When Campagnolo sent us all of the juicy details about their new Bora Ultra WTO wheels, they sent along with it a stack of photos of the new wheels on very fancy bikes. There were far too many for us to include in the article so we thought that we’d have a look at the bikes in a little more detail here.
One of those bikes was this Sarto Seta+, an Italian beauty that, unfortunately, we don’t see that often on UK roads.
Sarto frames are bespoke to the rider that is buying them and this is Tri-Composite, an updated version of the Seta+. Sarto says that Tri-Composite is a metal filament woven into the lamination of the frame, that is stained in 3 colours (Red, Blue or Green). The metal filament woven with the carbon fiber is claimed to attenuate vibrations thanks to the different resonance frequency and, "in the event of an impact, slides in the resin between the fibers, maintaining structural integrity. Both vibrations and localised mechanical stresses are absorbed much more effectively, improving the riding experience."
You might think that this sounds expensive and you’d be correct in that assumption.
Pricing for a Seta+ starts at £6699 which includes the stem, bar, saddle, seat post, 2x bottle cages and a choice of colours. This also includes full custom geometry and the option for custom design. For the Tri-Composite it’s an extra £1000 on top. Although that’s pricey, Sarto frames start from £4800.
Sarto says that the Seta is a race bike, but this is more than just a racer’s dream. This disc frameset has plenty of space around the tyres and as a result, the Seta allows you to pop anything up to a 35mm tyre on. While we’d all love to ride perfectly surfaced roads all of the time, that is unfortunately a rarity, so having a bike that allows for wider tyres to be used is a sensible step.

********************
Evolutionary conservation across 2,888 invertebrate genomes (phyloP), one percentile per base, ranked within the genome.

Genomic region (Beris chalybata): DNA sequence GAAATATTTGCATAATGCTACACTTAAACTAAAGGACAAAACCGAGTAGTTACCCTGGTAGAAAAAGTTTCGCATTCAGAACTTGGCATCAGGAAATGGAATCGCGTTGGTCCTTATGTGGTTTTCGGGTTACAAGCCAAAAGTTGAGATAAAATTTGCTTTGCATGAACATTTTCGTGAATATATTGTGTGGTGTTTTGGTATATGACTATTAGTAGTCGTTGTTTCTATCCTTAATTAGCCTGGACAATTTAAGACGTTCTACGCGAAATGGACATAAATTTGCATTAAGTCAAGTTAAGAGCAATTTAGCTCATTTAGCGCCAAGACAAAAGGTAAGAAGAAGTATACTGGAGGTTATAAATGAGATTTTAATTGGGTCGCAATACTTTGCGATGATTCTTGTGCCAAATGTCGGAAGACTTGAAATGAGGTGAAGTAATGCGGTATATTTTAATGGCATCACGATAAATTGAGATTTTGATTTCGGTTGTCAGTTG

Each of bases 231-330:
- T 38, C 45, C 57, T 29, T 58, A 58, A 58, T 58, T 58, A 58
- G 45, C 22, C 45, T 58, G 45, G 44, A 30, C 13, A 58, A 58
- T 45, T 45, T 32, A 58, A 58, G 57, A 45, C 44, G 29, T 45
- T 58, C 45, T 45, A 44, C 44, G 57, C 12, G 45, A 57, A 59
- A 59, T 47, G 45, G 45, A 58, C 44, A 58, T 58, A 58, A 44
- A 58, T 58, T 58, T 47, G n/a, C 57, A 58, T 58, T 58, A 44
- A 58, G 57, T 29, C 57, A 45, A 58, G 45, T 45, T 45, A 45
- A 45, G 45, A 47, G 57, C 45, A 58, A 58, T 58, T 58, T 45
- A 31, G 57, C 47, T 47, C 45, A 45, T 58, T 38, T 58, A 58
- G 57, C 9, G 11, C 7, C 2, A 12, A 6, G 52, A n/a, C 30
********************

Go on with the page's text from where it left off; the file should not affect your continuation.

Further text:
Adding to the comfort are the seat stays which are attached directly to the top tube. This, Sarto says, allows for more compliance in the rear end.
The front end of the Seta features fully integrated cables which give an incredibly clean look, especially when paired with the internally routed bar and stem.
As you’d expect of a bike that Campagnolo sent us to display their new wheels, the Seta has a full Campagnolo Super Record groupset with this bike sporting hydraulic disc brakes and electronic 12-speed shifting.
The bike was set up primarily to display the new Campagnolo Bora Ultra WTO 45 wheelset. This is a tubeless-ready disc brake wheelset that features hidden nipples, a new carbon fibre front hub body and a very fancy carbon layup that requires no lacquer on the rim, saving weight.
We’ve got a set of the new wheels coming in for review but if you want a set right now, they’ll set you back a tidy £2,800.
Those wheels have been set up with Vittoria’s Corsa G2.0 TLR tyres in what looks to be the 28mm size.
The brand is available through 10 specialist independent retailers across the UK.
Son of a Marathon runner, Nephew of a National 24hr Champion, the racing genetics have completely passed him by. After joining the road.cc staff in 2016 as a reviewer, Liam quickly started writing feature articles and news pieces. After a little time living in Canada, where he spent most of his time eating poutine, Liam returned with the launch of DealClincher, taking over the Editor role at the start of 2018. At the weekend, Liam can be found racing on the road both in the UK and abroad, though he prefers the muddy fields of cyclocross. To date, his biggest race win is to the front of the cafe queue.